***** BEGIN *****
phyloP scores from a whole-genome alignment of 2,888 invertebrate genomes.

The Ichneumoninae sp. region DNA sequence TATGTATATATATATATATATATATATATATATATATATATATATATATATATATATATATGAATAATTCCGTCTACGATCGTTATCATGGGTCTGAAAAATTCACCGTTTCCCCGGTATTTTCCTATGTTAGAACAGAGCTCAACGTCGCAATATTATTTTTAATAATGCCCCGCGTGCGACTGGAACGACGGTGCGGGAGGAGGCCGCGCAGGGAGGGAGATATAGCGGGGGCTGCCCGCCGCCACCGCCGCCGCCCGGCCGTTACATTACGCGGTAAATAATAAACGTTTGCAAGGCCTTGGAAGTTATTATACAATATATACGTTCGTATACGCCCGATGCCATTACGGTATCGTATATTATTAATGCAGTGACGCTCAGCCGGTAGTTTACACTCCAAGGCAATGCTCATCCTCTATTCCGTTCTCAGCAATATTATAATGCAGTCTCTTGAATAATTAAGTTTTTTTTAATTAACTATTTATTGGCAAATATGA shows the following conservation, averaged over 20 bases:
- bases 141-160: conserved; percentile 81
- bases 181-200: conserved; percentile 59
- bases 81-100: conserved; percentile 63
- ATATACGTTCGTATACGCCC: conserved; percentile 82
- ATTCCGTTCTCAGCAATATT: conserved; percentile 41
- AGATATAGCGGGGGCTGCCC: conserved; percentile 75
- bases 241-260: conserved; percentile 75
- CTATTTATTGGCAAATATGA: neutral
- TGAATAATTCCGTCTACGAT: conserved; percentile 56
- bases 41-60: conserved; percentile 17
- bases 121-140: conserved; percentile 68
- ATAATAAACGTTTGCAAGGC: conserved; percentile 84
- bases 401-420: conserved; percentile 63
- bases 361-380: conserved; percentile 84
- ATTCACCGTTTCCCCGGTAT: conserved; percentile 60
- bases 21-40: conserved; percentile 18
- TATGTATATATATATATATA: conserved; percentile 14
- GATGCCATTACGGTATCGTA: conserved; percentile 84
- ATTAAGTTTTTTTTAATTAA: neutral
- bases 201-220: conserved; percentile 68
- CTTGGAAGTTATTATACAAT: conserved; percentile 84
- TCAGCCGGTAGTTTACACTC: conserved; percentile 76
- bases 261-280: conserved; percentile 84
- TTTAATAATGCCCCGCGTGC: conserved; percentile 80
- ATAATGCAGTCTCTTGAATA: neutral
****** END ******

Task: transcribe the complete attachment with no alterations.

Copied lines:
phyloP scores from a whole-genome alignment of 2,888 invertebrate genomes.

The Ichneumoninae sp. region DNA sequence TATGTATATATATATATATATATATATATATATATATATATATATATATATATATATATATGAATAATTCCGTCTACGATCGTTATCATGGGTCTGAAAAATTCACCGTTTCCCCGGTATTTTCCTATGTTAGAACAGAGCTCAACGTCGCAATATTATTTTTAATAATGCCCCGCGTGCGACTGGAACGACGGTGCGGGAGGAGGCCGCGCAGGGAGGGAGATATAGCGGGGGCTGCCCGCCGCCACCGCCGCCGCCCGGCCGTTACATTACGCGGTAAATAATAAACGTTTGCAAGGCCTTGGAAGTTATTATACAATATATACGTTCGTATACGCCCGATGCCATTACGGTATCGTATATTATTAATGCAGTGACGCTCAGCCGGTAGTTTACACTCCAAGGCAATGCTCATCCTCTATTCCGTTCTCAGCAATATTATAATGCAGTCTCTTGAATAATTAAGTTTTTTTTAATTAACTATTTATTGGCAAATATGA shows the following conservation, averaged over 20 bases:
- bases 141-160: conserved; percentile 81
- bases 181-200: conserved; percentile 59
- bases 81-100: conserved; percentile 63
- ATATACGTTCGTATACGCCC: conserved; percentile 82
- ATTCCGTTCTCAGCAATATT: conserved; percentile 41
- AGATATAGCGGGGGCTGCCC: conserved; percentile 75
- bases 241-260: conserved; percentile 75
- CTATTTATTGGCAAATATGA: neutral
- TGAATAATTCCGTCTACGAT: conserved; percentile 56
- bases 41-60: conserved; percentile 17
- bases 121-140: conserved; percentile 68
- ATAATAAACGTTTGCAAGGC: conserved; percentile 84
- bases 401-420: conserved; percentile 63
- bases 361-380: conserved; percentile 84
- ATTCACCGTTTCCCCGGTAT: conserved; percentile 60
- bases 21-40: conserved; percentile 18
- TATGTATATATATATATATA: conserved; percentile 14
- GATGCCATTACGGTATCGTA: conserved; percentile 84
- ATTAAGTTTTTTTTAATTAA: neutral
- bases 201-220: conserved; percentile 68
- CTTGGAAGTTATTATACAAT: conserved; percentile 84
- TCAGCCGGTAGTTTACACTC: conserved; percentile 76
- bases 261-280: conserved; percentile 84
- TTTAATAATGCCCCGCGTGC: conserved; percentile 80
- ATAATGCAGTCTCTTGAATA: neutral